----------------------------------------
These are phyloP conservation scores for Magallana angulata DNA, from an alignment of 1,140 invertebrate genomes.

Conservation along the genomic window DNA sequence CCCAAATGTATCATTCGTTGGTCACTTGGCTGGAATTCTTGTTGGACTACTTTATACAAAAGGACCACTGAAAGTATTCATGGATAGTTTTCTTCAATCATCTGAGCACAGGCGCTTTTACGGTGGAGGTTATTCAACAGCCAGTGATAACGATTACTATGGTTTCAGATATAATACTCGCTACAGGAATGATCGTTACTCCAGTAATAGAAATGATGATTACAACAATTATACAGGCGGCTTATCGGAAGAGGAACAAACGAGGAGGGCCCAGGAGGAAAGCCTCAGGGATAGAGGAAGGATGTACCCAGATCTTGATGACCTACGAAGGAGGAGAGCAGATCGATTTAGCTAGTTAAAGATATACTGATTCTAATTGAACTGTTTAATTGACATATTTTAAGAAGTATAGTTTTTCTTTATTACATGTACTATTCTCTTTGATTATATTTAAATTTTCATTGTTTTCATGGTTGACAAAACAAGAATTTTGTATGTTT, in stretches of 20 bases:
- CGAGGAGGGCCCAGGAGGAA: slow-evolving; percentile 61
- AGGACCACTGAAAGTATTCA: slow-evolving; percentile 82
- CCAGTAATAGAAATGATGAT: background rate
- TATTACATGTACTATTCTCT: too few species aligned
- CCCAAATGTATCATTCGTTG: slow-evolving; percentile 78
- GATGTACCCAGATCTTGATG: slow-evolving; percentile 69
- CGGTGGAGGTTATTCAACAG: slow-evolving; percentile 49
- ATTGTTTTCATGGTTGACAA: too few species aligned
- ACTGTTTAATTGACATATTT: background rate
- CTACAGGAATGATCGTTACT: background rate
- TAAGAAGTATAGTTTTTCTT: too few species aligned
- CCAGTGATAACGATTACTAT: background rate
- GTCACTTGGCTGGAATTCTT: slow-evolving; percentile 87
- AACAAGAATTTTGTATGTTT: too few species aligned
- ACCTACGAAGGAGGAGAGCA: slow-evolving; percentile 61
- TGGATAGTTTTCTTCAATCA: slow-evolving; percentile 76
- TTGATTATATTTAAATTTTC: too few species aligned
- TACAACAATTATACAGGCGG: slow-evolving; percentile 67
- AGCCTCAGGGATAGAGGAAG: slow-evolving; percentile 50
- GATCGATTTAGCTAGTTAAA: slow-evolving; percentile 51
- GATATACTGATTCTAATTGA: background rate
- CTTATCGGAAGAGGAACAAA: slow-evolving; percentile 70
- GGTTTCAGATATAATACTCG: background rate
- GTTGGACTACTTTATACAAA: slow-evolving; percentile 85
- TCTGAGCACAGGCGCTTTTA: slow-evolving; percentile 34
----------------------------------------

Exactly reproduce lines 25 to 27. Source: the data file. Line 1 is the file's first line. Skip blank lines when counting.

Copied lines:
- GGTTTCAGATATAATACTCG: background rate
- GTTGGACTACTTTATACAAA: slow-evolving; percentile 85
- TCTGAGCACAGGCGCTTTTA: slow-evolving; percentile 34